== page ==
From: arXiv.org e-Print archive
Posted: Friday, March 28, 2014
Matthew S. Tiscareno, Joseph A. Burns, Jeffrey N. Cuzzi, Imke de Pater, Douglas P. Hamilton, Matthew M. Hedman, Philip D. Nicholson, Mark R. Showalter, Daniel Tamayo, Anne J. Verbiscer
(Submitted on 26 Mar 2014)
The rings that adorn the four giant planets are of prime importance as accessible natural laboratories for disk processes, as clues to the origin and evolution of planetary systems, and as shapers as well as detectors of their planetary environments. The retinue of small moons accompanying all known ring systems are intimately connected as both sources and products, as well as shepherds and perturbers, of the rings. Leading sources of data on ring systems include spacecraft such as Cassini and Voyager, but also space telescopes such as Hubble and Spitzer as well as ground-based telescopes.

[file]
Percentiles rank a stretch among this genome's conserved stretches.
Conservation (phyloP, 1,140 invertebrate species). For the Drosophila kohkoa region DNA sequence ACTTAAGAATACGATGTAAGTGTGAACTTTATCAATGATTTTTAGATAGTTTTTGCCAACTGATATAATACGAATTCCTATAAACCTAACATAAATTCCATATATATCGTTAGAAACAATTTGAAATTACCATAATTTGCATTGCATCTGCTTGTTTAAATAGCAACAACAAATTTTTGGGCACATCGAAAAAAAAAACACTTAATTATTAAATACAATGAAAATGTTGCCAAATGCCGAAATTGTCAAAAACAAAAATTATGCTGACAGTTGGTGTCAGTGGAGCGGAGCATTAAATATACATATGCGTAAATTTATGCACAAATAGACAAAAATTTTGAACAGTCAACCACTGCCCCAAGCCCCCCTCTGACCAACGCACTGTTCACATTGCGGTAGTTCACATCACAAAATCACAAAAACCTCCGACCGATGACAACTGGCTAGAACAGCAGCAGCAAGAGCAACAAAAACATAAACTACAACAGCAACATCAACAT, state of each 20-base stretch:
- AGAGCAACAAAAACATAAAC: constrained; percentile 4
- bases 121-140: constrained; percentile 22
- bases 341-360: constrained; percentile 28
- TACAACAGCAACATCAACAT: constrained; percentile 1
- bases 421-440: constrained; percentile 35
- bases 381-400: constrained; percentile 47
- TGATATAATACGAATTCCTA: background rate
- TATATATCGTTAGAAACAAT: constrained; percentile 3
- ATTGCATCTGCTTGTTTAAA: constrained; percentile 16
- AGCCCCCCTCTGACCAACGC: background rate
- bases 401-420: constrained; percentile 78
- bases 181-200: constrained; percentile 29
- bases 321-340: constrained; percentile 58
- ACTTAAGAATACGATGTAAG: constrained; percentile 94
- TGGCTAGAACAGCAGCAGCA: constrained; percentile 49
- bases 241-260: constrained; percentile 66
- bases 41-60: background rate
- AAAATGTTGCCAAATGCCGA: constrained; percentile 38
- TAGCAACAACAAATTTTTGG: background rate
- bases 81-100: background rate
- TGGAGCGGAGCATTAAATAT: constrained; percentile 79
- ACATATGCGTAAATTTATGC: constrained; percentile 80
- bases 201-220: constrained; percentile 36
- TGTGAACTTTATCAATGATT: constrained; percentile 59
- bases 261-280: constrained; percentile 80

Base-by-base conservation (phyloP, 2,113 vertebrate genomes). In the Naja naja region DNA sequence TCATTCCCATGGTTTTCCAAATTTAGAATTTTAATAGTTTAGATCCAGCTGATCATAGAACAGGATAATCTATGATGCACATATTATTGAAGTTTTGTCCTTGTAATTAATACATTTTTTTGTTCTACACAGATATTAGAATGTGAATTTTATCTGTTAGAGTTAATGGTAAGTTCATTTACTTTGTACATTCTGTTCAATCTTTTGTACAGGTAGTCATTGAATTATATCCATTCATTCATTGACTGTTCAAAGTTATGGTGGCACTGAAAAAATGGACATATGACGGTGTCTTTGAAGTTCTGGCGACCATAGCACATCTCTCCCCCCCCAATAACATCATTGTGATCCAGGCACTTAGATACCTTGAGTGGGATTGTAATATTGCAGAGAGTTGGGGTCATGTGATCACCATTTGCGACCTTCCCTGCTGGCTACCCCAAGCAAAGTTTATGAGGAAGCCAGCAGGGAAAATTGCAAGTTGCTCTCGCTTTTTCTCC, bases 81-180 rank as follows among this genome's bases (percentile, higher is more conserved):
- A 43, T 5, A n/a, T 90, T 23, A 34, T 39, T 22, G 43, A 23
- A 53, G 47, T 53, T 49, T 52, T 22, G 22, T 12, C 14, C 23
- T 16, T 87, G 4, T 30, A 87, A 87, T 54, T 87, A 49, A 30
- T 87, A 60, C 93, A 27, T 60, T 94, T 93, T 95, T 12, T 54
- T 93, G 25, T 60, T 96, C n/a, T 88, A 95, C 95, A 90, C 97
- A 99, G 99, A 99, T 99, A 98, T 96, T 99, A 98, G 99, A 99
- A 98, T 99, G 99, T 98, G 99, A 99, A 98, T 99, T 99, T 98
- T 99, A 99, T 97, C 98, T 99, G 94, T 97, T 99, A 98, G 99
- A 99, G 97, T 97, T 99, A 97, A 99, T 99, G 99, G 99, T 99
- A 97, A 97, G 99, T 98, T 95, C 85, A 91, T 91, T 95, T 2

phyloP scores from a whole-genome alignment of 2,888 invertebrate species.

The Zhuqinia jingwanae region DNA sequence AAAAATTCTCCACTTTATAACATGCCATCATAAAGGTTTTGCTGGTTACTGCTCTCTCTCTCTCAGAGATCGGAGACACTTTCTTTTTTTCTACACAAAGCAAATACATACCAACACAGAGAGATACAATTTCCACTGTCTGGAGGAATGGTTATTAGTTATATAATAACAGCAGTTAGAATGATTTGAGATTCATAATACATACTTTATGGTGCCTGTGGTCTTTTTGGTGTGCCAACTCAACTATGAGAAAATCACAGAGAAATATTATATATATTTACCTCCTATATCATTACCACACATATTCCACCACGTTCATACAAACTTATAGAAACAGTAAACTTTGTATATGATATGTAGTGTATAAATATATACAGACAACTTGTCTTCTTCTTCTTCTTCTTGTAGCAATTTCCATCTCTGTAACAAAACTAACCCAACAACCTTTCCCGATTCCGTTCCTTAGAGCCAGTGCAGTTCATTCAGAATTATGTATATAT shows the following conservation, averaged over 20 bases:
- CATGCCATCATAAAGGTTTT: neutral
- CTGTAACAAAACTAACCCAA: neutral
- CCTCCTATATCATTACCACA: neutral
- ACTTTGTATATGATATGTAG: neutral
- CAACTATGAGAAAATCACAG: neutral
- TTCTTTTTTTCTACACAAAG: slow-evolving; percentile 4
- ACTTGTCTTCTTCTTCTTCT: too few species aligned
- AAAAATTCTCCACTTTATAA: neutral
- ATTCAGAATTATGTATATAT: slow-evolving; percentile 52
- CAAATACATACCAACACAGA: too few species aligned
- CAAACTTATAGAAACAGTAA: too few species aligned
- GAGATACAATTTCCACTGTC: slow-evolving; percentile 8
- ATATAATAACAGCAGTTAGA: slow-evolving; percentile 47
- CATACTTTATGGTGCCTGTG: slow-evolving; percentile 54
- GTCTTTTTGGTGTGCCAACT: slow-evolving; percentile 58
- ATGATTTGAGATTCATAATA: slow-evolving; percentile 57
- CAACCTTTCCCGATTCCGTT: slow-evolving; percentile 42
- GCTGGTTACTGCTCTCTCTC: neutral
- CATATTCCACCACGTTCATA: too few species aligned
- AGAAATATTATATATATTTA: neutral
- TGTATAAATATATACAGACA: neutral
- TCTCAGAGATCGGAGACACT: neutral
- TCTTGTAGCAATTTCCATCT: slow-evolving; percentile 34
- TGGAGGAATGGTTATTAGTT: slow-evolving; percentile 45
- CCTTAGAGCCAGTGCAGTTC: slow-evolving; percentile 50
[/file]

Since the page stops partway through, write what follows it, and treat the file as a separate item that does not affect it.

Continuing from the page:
The James Webb Space Telescope (JWST) is being prepared for launch in 2018 to begin a planned five-year mission. JWST will have the capability to observe solar system objects as close as Mars. Although most of the hardware is already designed and under construction if not completed, work continues on the development of operations guidelines and software and the completion of calibration tasks. The purpose of this white paper is to identify observations of planetary rings that might be undertaken by JWST and to describe what is required for JWST to accomplish those goals.
Comments:4 pages, no figures; White paper submitted to the JWST Project. More information about JWST Solar System observations is available at this http URL
Subjects:Earth and Planetary Astrophysics (astro-ph.EP)
Cite as: arXiv:1403.6849 [astro-ph.EP]
(or arXiv:1403.6849v1 [astro-ph.EP] for this version)
From: Matthew S. Tiscareno
[v1] Wed, 26 Mar 2014 20:31:34 GMT (15kb)
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